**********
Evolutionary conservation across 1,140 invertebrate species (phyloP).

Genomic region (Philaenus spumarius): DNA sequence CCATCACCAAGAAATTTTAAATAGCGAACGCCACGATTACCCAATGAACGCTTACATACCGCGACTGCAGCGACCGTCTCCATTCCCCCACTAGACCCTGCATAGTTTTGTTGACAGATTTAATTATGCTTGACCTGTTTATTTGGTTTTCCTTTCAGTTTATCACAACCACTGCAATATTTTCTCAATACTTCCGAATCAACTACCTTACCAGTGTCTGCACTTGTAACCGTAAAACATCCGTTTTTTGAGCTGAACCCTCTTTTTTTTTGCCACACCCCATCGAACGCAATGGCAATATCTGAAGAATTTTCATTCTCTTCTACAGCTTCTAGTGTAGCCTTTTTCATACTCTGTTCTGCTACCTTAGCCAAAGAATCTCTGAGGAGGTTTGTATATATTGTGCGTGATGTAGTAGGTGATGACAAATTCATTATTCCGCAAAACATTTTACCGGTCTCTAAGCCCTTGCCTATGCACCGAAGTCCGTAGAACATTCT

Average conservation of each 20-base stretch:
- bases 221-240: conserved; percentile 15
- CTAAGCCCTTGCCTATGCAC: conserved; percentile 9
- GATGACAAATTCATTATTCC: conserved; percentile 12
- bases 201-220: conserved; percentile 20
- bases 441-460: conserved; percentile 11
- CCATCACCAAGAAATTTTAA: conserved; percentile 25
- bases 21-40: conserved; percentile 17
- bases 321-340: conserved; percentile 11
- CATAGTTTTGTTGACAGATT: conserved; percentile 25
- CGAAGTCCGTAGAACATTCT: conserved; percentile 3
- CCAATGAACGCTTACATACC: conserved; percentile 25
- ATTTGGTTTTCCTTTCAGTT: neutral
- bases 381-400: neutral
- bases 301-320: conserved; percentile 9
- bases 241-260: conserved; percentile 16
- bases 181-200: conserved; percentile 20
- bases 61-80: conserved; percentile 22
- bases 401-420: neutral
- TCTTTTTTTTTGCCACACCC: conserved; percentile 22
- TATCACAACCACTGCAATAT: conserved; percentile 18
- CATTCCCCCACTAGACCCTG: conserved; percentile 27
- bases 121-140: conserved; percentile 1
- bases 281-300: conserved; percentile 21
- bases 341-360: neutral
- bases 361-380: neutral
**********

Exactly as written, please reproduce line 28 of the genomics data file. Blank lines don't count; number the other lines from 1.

- bases 361-380: neutral